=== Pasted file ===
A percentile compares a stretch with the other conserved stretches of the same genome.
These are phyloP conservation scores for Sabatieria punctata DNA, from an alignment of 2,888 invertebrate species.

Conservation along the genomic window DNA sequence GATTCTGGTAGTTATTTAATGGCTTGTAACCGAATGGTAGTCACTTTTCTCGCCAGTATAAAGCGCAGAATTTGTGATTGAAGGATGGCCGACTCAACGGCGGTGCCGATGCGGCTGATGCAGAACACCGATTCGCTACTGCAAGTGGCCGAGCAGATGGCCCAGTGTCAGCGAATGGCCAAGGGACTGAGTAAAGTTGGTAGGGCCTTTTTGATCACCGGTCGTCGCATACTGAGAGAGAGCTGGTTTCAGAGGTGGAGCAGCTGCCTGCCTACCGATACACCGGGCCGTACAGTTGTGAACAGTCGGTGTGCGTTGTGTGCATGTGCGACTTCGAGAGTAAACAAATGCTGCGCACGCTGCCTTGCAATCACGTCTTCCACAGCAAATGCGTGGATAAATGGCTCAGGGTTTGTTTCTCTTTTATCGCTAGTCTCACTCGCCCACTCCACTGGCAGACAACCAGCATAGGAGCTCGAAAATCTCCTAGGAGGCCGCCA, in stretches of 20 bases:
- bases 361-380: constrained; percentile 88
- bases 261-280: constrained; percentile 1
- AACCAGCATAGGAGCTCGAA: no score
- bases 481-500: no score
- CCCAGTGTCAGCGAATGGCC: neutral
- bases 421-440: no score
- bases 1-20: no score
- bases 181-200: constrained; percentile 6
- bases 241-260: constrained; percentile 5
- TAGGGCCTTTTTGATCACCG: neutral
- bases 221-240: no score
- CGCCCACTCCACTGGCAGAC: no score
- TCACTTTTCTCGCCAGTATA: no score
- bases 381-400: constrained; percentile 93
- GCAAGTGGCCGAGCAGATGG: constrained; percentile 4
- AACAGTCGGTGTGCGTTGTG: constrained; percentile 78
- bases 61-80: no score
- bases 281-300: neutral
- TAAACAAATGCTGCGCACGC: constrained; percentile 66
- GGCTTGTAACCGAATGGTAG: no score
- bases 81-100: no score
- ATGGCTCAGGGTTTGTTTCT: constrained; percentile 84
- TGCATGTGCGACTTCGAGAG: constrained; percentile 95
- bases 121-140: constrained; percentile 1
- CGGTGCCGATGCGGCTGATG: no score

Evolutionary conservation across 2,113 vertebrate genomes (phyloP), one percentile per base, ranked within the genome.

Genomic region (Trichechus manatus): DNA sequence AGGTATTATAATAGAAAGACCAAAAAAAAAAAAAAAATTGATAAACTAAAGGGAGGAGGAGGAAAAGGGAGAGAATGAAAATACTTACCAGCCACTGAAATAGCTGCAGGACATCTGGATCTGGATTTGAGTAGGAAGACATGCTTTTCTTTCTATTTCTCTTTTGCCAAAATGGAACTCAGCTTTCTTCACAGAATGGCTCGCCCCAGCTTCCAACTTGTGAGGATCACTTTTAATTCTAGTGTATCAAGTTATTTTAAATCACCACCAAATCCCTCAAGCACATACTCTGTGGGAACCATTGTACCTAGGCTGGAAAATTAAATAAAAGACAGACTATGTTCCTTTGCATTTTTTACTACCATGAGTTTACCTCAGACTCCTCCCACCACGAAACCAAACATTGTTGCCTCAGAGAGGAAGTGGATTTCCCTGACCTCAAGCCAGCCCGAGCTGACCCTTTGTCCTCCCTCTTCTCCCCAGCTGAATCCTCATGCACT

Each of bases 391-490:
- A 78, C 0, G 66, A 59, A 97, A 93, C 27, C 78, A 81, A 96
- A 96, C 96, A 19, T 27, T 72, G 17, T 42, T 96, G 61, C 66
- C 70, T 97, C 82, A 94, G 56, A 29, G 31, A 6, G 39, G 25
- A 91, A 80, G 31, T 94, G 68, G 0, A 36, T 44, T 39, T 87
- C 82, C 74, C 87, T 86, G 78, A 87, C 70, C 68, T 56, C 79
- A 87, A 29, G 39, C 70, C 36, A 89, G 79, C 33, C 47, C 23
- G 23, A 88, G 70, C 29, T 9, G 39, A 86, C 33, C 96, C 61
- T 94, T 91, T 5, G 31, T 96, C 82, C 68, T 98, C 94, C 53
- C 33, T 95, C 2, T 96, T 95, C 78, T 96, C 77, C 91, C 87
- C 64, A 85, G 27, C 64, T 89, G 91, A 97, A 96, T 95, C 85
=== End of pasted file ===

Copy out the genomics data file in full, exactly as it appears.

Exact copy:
A percentile compares a stretch with the other conserved stretches of the same genome.
These are phyloP conservation scores for Sabatieria punctata DNA, from an alignment of 2,888 invertebrate species.

Conservation along the genomic window DNA sequence GATTCTGGTAGTTATTTAATGGCTTGTAACCGAATGGTAGTCACTTTTCTCGCCAGTATAAAGCGCAGAATTTGTGATTGAAGGATGGCCGACTCAACGGCGGTGCCGATGCGGCTGATGCAGAACACCGATTCGCTACTGCAAGTGGCCGAGCAGATGGCCCAGTGTCAGCGAATGGCCAAGGGACTGAGTAAAGTTGGTAGGGCCTTTTTGATCACCGGTCGTCGCATACTGAGAGAGAGCTGGTTTCAGAGGTGGAGCAGCTGCCTGCCTACCGATACACCGGGCCGTACAGTTGTGAACAGTCGGTGTGCGTTGTGTGCATGTGCGACTTCGAGAGTAAACAAATGCTGCGCACGCTGCCTTGCAATCACGTCTTCCACAGCAAATGCGTGGATAAATGGCTCAGGGTTTGTTTCTCTTTTATCGCTAGTCTCACTCGCCCACTCCACTGGCAGACAACCAGCATAGGAGCTCGAAAATCTCCTAGGAGGCCGCCA, in stretches of 20 bases:
- bases 361-380: constrained; percentile 88
- bases 261-280: constrained; percentile 1
- AACCAGCATAGGAGCTCGAA: no score
- bases 481-500: no score
- CCCAGTGTCAGCGAATGGCC: neutral
- bases 421-440: no score
- bases 1-20: no score
- bases 181-200: constrained; percentile 6
- bases 241-260: constrained; percentile 5
- TAGGGCCTTTTTGATCACCG: neutral
- bases 221-240: no score
- CGCCCACTCCACTGGCAGAC: no score
- TCACTTTTCTCGCCAGTATA: no score
- bases 381-400: constrained; percentile 93
- GCAAGTGGCCGAGCAGATGG: constrained; percentile 4
- AACAGTCGGTGTGCGTTGTG: constrained; percentile 78
- bases 61-80: no score
- bases 281-300: neutral
- TAAACAAATGCTGCGCACGC: constrained; percentile 66
- GGCTTGTAACCGAATGGTAG: no score
- bases 81-100: no score
- ATGGCTCAGGGTTTGTTTCT: constrained; percentile 84
- TGCATGTGCGACTTCGAGAG: constrained; percentile 95
- bases 121-140: constrained; percentile 1
- CGGTGCCGATGCGGCTGATG: no score

Evolutionary conservation across 2,113 vertebrate genomes (phyloP), one percentile per base, ranked within the genome.

Genomic region (Trichechus manatus): DNA sequence AGGTATTATAATAGAAAGACCAAAAAAAAAAAAAAAATTGATAAACTAAAGGGAGGAGGAGGAAAAGGGAGAGAATGAAAATACTTACCAGCCACTGAAATAGCTGCAGGACATCTGGATCTGGATTTGAGTAGGAAGACATGCTTTTCTTTCTATTTCTCTTTTGCCAAAATGGAACTCAGCTTTCTTCACAGAATGGCTCGCCCCAGCTTCCAACTTGTGAGGATCACTTTTAATTCTAGTGTATCAAGTTATTTTAAATCACCACCAAATCCCTCAAGCACATACTCTGTGGGAACCATTGTACCTAGGCTGGAAAATTAAATAAAAGACAGACTATGTTCCTTTGCATTTTTTACTACCATGAGTTTACCTCAGACTCCTCCCACCACGAAACCAAACATTGTTGCCTCAGAGAGGAAGTGGATTTCCCTGACCTCAAGCCAGCCCGAGCTGACCCTTTGTCCTCCCTCTTCTCCCCAGCTGAATCCTCATGCACT

Each of bases 391-490:
- A 78, C 0, G 66, A 59, A 97, A 93, C 27, C 78, A 81, A 96
- A 96, C 96, A 19, T 27, T 72, G 17, T 42, T 96, G 61, C 66
- C 70, T 97, C 82, A 94, G 56, A 29, G 31, A 6, G 39, G 25
- A 91, A 80, G 31, T 94, G 68, G 0, A 36, T 44, T 39, T 87
- C 82, C 74, C 87, T 86, G 78, A 87, C 70, C 68, T 56, C 79
- A 87, A 29, G 39, C 70, C 36, A 89, G 79, C 33, C 47, C 23
- G 23, A 88, G 70, C 29, T 9, G 39, A 86, C 33, C 96, C 61
- T 94, T 91, T 5, G 31, T 96, C 82, C 68, T 98, C 94, C 53
- C 33, T 95, C 2, T 96, T 95, C 78, T 96, C 77, C 91, C 87
- C 64, A 85, G 27, C 64, T 89, G 91, A 97, A 96, T 95, C 85